One of the oft-repeated laments of those observing the ATP’s golden age is that it lacks the intensity of the McEnroe-Connors era. It’s true – the quartet that has led the men’s game over the past decade is known as much for their niceness as for their shotmaking. The primary rivalry in the game over the past decade has been between two guys who spent 15 minutes giggling next to each other, and the closest thing to fireworks at the top of the game is when someone knocks over Rafa’s water bottles.
Anyone who is tired of the smiles, stomach pats, and good natured ribbing of the ATP tour need only take in a few WTA matches to find the intensity they’re missing. This isn’t about the played up, stereotypical “catfights” that have come out of the media coverage of the sport. Rather, it is the ferocity of competitors who are less concerned with popularity than with victory.
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Attending the Rogers Cup in person for the first time, it was interesting to see tennis on its relative front lines. As a transplanted New Yorker, I am fortunate enough to be a subway ride away from the U.S. Open, whose rhythms and geography are now second nature. (Tips: have Chinese food in Flushing rather than eating at the grounds, buy your souvenirs as early as possible – the good stuff sells out.)
As with many things in New York, the U.S. Open is attended by many New Yorkers so accustomed to witnessing the extraordinary and expecting it to occur in their city that it’s not uncommon to see them texting while sitting in their thousand-dollar court-side seats rather than watching the goings-on below, a scene is repeated at many ultra-elite sporting events, including the Slams, whose court-side attendees include, well, the ultra-elite, whether or not they are tennis fans, per se.
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Mention Stevie Nicks and the image of a waifish, witchy singer twirling on stage is sure to come to mind. However, beyond the crepe shawls, Nicks has always been a distinctive songwriter, whose songs display a weathered wisdom and a unique sense of melody that have made her an enduring favorite. That isn’t to say that Nicks is a perfect songwriter. At times, her repeated invocation of dreams, chains, angels, and her other personal talismans can be too self-referential. Similarly, some of her songs can be so specifically autobiographical that it is hard for the listener to identify with the larger themes that shine through in her best work.
That said, there is no doubt that Nicks made good use of her tumultuous 20s and 30s. For her upcoming album, 24 Karat Gold, Nicks has mined her considerable archives to officially record some of the leaked demo tapes that have been circulating among her fans for over 20 years. The first single from 24 Karat Gold is “The Dealer,” a song that appeared first as a demo from the 1978 Fleetwood Mac Tusk Sessions, but was subsequently re-recorded for possible inclusion on her first solo album, Bella Donna, but didn’t make the final cut either time.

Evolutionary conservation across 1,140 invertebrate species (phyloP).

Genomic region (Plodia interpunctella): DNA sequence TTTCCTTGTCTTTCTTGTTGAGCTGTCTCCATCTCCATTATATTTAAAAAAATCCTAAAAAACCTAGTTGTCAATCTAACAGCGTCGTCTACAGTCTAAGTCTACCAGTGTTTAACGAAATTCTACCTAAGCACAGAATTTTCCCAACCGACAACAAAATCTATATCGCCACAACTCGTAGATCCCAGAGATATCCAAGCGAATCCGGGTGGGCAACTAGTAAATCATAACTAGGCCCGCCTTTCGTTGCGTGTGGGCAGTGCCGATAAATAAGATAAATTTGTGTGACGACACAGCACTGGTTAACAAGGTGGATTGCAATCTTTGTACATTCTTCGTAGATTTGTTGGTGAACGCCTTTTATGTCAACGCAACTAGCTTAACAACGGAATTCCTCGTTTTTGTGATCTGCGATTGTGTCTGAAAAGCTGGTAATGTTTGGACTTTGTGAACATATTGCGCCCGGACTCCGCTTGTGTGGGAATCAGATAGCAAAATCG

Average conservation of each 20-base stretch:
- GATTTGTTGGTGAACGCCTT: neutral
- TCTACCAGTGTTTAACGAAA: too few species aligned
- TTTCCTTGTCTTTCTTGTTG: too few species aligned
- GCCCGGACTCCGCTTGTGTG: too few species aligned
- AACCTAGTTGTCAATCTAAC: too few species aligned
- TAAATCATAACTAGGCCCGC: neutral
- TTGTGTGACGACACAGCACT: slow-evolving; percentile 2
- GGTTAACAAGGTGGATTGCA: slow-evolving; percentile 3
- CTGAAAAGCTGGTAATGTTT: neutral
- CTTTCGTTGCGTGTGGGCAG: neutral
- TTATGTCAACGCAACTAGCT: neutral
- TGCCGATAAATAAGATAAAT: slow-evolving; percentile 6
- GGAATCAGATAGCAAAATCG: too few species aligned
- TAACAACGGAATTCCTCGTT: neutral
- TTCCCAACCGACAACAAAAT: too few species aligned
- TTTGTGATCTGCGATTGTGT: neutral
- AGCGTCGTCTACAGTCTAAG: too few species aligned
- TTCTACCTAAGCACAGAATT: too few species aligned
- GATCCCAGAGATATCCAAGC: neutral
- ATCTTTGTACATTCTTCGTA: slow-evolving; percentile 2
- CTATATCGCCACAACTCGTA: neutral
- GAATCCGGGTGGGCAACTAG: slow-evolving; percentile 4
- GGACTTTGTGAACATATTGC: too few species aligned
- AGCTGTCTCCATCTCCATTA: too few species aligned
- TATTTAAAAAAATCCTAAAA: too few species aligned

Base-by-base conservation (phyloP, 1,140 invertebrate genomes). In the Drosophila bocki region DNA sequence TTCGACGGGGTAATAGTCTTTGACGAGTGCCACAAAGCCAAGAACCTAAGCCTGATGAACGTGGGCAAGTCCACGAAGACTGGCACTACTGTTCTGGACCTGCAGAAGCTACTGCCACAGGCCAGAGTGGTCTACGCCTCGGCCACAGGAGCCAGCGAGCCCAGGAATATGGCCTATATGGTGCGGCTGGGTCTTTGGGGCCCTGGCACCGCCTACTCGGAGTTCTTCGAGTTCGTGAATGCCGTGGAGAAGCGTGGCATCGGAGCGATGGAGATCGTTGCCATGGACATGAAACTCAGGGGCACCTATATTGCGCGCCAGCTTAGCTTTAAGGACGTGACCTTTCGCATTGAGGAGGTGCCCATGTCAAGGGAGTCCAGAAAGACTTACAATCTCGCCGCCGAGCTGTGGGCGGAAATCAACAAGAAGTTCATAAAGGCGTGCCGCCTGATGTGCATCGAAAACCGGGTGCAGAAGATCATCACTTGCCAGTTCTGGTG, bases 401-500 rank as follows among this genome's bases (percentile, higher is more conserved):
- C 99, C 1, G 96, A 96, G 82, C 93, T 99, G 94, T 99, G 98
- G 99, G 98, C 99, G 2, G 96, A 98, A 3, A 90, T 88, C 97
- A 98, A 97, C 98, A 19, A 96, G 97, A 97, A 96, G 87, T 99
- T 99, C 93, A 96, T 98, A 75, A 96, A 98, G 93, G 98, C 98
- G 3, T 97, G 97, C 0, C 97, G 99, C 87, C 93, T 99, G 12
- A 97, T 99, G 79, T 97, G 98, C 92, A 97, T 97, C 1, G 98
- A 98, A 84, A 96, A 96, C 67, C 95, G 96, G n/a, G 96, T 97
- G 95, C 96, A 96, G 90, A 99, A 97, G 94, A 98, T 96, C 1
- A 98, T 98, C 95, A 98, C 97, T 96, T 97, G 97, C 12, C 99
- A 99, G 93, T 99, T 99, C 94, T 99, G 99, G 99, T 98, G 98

“Ugh, can you change the station? It’s Bon Jovi.”
So began my pilgrimage to see the induction of Andre Reed into the Pro Football Hall of Fame in Canton, Ohio. Flanked by my Bills’ game cohort of friends and fellow fans, I was ready to spend the weekend reliving the glory days when the Buffalo Bills reached four consecutive Super Bowls from 1991 to 1994. More than 20 years after the last of four straight Super Bowl defeats, the heartache, the post-game tears, the awkward endings to four straight Super Bowl parties (where guests were convinced that the host was perhaps the jinx), most Buffalo Bills fans would be thrilled to lose a fifth Super Bowl. The past 20 years have been difficult — after the last Super Bowl run, the team started to peter out, with the staggered retirements and trades of the stars of the glory days, culminating in a 14 year absence from the playoffs — the longest active playoff drought in the NFL.
Just as the Bills’ fortunes waned over the past twenty years, the city of Buffalo has seen steady growth. Recent years have brought significant urban revitilization projects to the long-neglected waterfront, and an influx of young people to the trendy downtown lofts springing up in industrial buildings that had been abandoned for decades. The Canalside development has helped Buffalo reclaim its one-time meal ticket — the Erie Canal, and the emergence of food trucks and numerous articles about Buffalo’s revitalization showed that Buffalo was, indeed looking good (and maybe even talking proud).
But, for many sports-loving Buffalonians, the true crowning achievement of Buffalo’s comeback would be a Super Bowl win, or, at least, a playoff appearance to start. But, most agree that Jon Bon Jovi is determined to take away Buffalo’s dearest possession — its Buffalo Bills. Needless to say, Bon Jovi’s alliance with a Toronto-based group of businessmen to bid for the Buffalo Bills has not sat well with the blue collar fans who identified with his songs. For months, Jon Bon Jovi has become a persona non grata in Western New York, with local radio stations banning Bon Jovi songs, and a spike in sales of anti-Bon Jovi shirts.